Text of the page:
BY BETH HEINEN BELL
Colby Touchine could have chosen any college or university in the United States, never mind the cost.
A Navajo Native American, Colby wanted to become the first member of his family, and a rare member of his reservation, to complete a four-year college degree. So he worked hard during high school to qualify for—and earn—a Gates Millennium Scholarship, which provides funding for tuition, books and living expenses to 1,000 minority students each year, at the college of their choosing.
With the world of colleges available to him, Colby chose Calvin.
“I think I believed there was something bigger than me here,” he says of coming to Calvin. “Like God had a grand plan for me, and I felt Him say that this was the place to help me find it. And Calvin has been that place of exploration for me, learning how to be away from home and see the world through the eyes of many different people.”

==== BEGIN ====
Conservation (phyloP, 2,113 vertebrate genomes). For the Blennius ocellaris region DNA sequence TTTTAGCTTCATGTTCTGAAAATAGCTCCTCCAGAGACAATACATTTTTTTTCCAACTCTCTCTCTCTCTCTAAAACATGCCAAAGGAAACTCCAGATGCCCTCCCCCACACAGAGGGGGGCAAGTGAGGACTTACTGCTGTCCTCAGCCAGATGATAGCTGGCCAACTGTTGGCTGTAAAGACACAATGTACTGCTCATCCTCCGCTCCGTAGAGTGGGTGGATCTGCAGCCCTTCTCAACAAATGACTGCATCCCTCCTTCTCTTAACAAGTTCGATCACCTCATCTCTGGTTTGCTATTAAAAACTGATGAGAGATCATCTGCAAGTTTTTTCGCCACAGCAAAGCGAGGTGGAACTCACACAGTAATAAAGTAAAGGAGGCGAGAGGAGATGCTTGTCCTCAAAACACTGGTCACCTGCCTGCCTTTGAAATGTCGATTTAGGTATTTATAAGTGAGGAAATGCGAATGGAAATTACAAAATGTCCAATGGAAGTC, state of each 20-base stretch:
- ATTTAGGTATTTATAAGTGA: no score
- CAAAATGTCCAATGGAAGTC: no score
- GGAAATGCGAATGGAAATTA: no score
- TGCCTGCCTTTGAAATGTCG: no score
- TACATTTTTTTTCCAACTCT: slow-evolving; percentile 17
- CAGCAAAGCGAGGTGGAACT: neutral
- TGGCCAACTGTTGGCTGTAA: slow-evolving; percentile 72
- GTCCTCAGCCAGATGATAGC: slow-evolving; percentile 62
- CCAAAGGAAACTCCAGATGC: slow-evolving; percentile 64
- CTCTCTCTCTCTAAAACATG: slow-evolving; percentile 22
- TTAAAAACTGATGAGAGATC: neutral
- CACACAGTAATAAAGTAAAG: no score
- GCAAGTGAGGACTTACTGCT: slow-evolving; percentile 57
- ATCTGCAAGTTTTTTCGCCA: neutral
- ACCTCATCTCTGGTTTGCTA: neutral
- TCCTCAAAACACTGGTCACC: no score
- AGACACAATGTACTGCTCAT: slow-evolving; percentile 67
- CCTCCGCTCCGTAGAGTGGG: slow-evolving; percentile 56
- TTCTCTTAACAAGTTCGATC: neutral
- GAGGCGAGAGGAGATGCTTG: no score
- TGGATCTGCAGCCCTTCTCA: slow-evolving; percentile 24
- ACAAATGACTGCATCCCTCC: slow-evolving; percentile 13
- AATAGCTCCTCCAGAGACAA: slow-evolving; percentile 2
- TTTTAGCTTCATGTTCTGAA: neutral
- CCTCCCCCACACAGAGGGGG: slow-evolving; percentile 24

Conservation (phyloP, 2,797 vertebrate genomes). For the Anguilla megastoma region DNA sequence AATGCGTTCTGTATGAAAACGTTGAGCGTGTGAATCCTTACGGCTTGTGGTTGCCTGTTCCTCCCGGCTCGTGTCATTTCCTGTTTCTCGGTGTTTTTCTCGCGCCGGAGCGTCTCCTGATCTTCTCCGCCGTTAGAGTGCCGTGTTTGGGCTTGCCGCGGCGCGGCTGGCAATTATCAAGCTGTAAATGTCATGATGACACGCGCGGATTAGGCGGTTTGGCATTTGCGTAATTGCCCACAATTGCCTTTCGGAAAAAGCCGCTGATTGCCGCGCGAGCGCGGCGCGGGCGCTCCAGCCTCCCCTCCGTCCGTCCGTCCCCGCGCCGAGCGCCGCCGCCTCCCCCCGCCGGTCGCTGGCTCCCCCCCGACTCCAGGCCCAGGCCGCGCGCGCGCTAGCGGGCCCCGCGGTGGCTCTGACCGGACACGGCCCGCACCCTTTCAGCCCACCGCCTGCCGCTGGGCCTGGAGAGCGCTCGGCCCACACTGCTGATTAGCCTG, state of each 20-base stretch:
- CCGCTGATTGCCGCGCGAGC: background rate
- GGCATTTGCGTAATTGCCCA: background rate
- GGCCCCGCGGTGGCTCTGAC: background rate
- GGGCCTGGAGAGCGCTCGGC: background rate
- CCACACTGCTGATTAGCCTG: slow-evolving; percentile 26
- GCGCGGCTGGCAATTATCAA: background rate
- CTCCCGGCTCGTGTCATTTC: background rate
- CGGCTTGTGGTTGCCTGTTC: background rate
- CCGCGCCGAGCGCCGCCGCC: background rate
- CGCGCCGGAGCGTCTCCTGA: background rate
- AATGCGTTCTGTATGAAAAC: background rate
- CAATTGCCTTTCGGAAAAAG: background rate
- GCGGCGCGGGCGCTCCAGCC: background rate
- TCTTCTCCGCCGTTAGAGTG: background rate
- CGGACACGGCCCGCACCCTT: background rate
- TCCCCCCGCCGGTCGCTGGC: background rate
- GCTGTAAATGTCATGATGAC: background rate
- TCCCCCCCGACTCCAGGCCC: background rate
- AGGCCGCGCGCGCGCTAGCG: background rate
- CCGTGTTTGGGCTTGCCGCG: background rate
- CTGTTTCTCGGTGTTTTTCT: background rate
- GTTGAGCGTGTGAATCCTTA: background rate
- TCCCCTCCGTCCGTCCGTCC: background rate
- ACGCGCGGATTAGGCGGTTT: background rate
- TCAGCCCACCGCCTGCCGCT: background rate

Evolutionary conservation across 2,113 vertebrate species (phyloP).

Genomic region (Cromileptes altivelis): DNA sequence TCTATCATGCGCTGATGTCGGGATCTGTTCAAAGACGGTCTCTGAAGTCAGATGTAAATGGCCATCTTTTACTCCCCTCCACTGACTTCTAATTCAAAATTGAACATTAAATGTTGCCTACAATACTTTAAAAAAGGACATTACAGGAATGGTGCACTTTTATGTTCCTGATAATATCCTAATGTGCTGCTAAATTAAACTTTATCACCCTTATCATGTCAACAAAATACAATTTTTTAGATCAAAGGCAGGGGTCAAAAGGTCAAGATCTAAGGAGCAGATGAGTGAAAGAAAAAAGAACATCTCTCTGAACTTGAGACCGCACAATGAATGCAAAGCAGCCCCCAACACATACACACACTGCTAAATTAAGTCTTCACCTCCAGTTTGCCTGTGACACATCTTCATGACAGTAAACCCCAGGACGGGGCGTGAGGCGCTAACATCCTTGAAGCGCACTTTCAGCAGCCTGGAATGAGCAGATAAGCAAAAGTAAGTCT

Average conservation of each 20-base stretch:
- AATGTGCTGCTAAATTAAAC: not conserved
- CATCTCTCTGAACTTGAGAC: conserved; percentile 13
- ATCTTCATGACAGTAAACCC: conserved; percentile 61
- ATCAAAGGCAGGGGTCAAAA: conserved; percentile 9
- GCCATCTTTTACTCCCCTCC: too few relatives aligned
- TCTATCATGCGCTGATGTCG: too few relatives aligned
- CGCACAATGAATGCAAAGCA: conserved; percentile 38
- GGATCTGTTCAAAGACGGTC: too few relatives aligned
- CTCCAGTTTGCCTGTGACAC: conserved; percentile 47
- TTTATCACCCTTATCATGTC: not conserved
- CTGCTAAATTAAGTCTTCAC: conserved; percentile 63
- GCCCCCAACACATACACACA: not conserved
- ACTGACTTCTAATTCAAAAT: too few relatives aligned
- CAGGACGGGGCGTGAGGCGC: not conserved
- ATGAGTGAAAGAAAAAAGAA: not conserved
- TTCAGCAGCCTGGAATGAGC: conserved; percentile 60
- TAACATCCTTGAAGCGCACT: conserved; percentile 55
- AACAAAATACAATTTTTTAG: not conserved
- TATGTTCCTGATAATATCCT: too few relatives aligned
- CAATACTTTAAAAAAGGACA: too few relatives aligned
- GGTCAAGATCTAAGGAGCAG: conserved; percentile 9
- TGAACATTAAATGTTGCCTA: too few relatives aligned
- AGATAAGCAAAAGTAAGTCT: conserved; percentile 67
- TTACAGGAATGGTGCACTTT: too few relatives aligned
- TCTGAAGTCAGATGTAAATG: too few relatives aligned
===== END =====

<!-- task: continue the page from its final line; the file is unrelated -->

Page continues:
It takes several fingers to list the things Colby’s been a part of thanks to Calvin: The Calvin Breakdance Club, rock climbing in Joshua Tree National Park, Rangeela choreographer, SAGA (Sexuality Awareness, Gender Acceptance), hiking in the Grand Canyon, Airband, Calvin’s Got Talent, kayaking in the Everglades. Thanks to a chance encounter in Grand Rapids, the aspiring dancer even had a chance to study with a Tony-winning Broadway choreographer in New York.
The many opportunities provided here haven’t exactly helped Colby narrow down his career options—in 10 years he can picture himself doing everything from teaching dance classes to working on environmental issues in a rainforest. But being at Calvin means he’s on the road towards that “something bigger.” And that, he says, is worth all the hard work it took to get here.
“If you know the reason why you want to come here, and you can see God moving in this place, it will make all the rest more achievable. The little encouragements that I get at Calvin, like going to a dance practice or learning something amazing in class and seeing things in a new light, or being able to represent my culture, they just make it all worth it.”